A study from 2016 worked with 214 people with epilepsy. The study participants added oral doses of 2 to 5mg of CBD per day to their existing anti-epilepsy medications. The study’s researchers monitored the participants for 12 weeks, recording any negative side effects and checking on the frequency of their seizures. Overall, participants had 36.5 percent fewer seizures per month. However, severe adverse effects were recorded in 12 percent of the participants.
Hi Diane, how did you go on with the CBD oil please.  If it worked how long before you saw any results.  I’m scared of flaring everything.  Nerve damage across buttocks from a surgeon who found the nerve stuck to the bulge during a laminectomy operation and prised it off.  I haven’t sat for 5 years and getting worse.  A muscle in my buttock is now throbbing constantly and causing pain to the muscle above.  I’ve only started taking it today but the muscle pain is still as painful. Does it take a while for it to work.  Only started on low dose to see what happens.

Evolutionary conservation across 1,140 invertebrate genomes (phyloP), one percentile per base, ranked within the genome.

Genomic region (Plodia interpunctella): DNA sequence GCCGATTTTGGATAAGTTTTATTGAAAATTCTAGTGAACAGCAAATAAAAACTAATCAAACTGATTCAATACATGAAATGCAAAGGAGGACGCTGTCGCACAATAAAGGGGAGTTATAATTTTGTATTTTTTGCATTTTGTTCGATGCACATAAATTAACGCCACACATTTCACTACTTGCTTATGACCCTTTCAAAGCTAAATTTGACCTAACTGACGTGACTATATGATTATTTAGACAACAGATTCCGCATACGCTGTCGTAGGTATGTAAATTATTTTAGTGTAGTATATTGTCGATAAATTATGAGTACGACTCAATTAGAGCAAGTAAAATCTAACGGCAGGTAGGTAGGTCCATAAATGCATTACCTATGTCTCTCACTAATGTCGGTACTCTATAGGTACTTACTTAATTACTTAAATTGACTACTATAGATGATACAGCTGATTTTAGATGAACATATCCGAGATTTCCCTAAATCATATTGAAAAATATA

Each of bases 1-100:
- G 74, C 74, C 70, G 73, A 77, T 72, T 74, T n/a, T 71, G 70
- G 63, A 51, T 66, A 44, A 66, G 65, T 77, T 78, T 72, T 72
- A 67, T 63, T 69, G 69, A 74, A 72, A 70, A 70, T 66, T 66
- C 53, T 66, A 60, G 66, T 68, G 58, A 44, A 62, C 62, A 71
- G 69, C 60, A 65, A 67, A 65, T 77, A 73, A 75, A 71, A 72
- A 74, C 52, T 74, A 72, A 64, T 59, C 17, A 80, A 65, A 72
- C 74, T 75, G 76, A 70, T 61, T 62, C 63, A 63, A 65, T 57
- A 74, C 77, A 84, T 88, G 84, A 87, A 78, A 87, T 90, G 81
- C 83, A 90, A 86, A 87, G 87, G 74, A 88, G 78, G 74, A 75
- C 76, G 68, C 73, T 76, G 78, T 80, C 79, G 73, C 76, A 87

I had a multi-level back fusion with mixed results, and am still in constant pain.  I have been taking Tramadol (which is an opioid) for many years with moderately good results.  Recently I tried using CBD taken under the tongue.  I found that when my daily dose of CBD reached about 10 milligrams per day, I would wake up in the middle of the night with excruciating radicular pain from my back to my feet.
Currently, the only CBD product approved by the Food and Drug Administration is a prescription oil called Epidiolex. It's approved to treat two types of epilepsy. Aside from Epidiolex, state laws on the use of CBD vary. While CBD is being studied as a treatment for a wide range of conditions, including Parkinson's disease, schizophrenia, diabetes, multiple sclerosis and anxiety, research supporting the drug's benefits is still limited.
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